The said grading by Calcalist was based on the budgets of the various government ministries and the CBS reports. However, according to the secret CBS report exposed here for the first time, governmental investment in Judea and Samaria in 2010 was actually lower, standing at some $212 million (846 million shekels). The gap of almost $38 million (over 150 million shekels) is surprising, all the more so considering the fact that in both cases it's data gathered by the Central Bureau of Statistics and the lower figure of the two is supposed to reflect a larger number of investment items, for instance, investment in infrastructure.
Since in both cases the data under discussion is official figures of the State of Israel, one may wonder whether the figures reported by the Israeli Treasury to the American Administration are lower than other figures collected by the Central Bureau of Statistics regarding investment in the territories. The Finance Ministry has stated in response to queries that "the ministry receives the data from the Central Bureau of Statistics as is and delivers it to the relevant sources."
3. An increase of 272% in the education budgets
In the Yesha Council (the umbrella organization of municipal councils of Jewish settlements in the West Bank and formerly also in the Gaza Strip), they maintain that the figures, in particular the decline in governmental investment up to two years ago, indicate that there is no surplus investment in Judea and Samaria. "A decade ago, a trend of decline was set off in the development budgets of the Ministry of Construction and Housing and other government ministries," they say in the Yesha Council. "While in the past, the Ministry of Construction and Housing was investing in budgetary construction (whereby the land is given gratis and development costs are covered by the State of Israel), this practice is no longer accomplished these days." And the housing prices in the territories, which have risen, according to the Yesha Council, by 30%-40% in the past five years, testify to it, they further argue in the Yesha Council.
The share of the Ministry of Construction and Housing in the government investment [in the territories] has indeed been reduced over the years; however, it has been replaced by other ministries. Up until 2008, the three governmental bodies that accounted for 70% - 80% of the governmental investment in the territories were the Interior Ministry (investing, for the most part, by balance grants), the Ministry of Construction and Housing and the National Roads Company of Israel [a government-owned corporation in charge of planning, construction and maintenance of road infrastructure in Israel; the successor of the Public Works Department (PWD) of the Ministry of Transportation]. The overall investment in the territories of all three bodies amounted in 2003 to $426.5 (1.7 billion shekels).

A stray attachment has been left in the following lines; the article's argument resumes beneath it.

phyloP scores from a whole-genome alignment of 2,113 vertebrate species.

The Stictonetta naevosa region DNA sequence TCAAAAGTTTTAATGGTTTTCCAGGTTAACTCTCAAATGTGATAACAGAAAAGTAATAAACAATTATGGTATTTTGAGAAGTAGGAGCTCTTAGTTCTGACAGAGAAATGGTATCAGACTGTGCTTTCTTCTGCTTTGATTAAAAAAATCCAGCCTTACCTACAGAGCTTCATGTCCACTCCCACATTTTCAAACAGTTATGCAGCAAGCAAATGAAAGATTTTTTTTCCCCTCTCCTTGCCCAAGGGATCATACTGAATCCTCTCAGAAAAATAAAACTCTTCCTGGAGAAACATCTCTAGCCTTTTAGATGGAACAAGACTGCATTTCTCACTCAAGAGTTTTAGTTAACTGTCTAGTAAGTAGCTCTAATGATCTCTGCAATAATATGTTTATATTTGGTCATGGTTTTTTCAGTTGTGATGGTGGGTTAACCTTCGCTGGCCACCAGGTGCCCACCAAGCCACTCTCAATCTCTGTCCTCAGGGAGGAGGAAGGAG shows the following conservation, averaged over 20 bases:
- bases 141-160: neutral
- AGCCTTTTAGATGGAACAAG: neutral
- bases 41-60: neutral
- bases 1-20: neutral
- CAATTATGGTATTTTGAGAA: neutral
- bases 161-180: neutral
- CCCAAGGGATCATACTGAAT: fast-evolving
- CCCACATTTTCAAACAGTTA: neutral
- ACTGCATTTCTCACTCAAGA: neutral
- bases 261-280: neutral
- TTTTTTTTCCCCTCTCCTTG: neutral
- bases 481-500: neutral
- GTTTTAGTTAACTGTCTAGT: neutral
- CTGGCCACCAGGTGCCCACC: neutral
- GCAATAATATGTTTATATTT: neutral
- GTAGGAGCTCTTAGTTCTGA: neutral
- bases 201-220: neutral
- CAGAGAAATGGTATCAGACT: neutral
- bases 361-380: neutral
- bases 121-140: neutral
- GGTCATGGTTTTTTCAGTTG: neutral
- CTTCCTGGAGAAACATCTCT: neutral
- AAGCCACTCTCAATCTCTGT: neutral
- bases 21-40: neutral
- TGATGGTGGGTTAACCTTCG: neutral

However the territories investment budgets of the Ministry of Construction and Housing have declined over the years, reaching a low of only some $14.5 million (58 million shekels) in 2011, accounting for a mere 8% of the ministry's investments in the past year. At the same time, the education budgets allocated to the Jewish settlements in Judea and Samaria have consistently grown, by no less than 272% between the years 2003 and 2011.
The investment of the National Roads Company of Israel in Judea and Samaria has always been high, about $58.5 million (233 million shekels) on average each year. Compared against the overall annual budget of the National Roads Company of Israel for 2011, we are talking here of 20% of the company's road maintenance budget.
Furthermore, up until 2003, the government granted tax breaks to the Jewish settlers of Judea and Samaria, amounting to over $25 million (100 million shekels) in the last year such benefits were granted. From 1993 to 1997, the settlers in the territories received some $200 million (800 million shekels) in tax benefits (in terms of 2011).
4. The Yesha Council: The only investments are currently "coexistence investments"
"The Jewish population in Judea and Samaria is growing at a rate of 5% per year, almost two and a half times the population growth rate in Israel on the whole," they note in the Yesha Council. "The Jewish residents in Judea and Samaria number 345,000–360,000. In the Mateh Binyamin regional council [covering 42 Israeli settlements in the southern Samarian hills of the West Bank] alone the number of first graders is growing by 10%-15% each year. This population growth calls for additional infrastructures, nursery schools, [elementary and high] schools and transportation [to and from school]. The increased budget is a function of the population growth."
They argue in the Yesha Council that the governmental investments manifest in the territories are investments in joint infrastructures, which they dub "coexistence investments:" Investments in infrastructures that both the Jewish settlers and the local Palestinian inhabitants benefit from, such as sewer lines or water supply lines, as well as power grid lines and roads.
"In the past, the State of Israel encouraged the settlement enterprise by allocating budgets. At present, it does it in other ways. It is true that the attitude displayed by the government today is more sympathetic. However, except for discounted public transportation, there are no special benefits these days [for the Jewish settlers] in Judea and Samaria," they say in the Yesha Council.
With reference to the above, the following comment has been made by the Prime Minister's Bureau: "The claims in the news article are totally unfounded."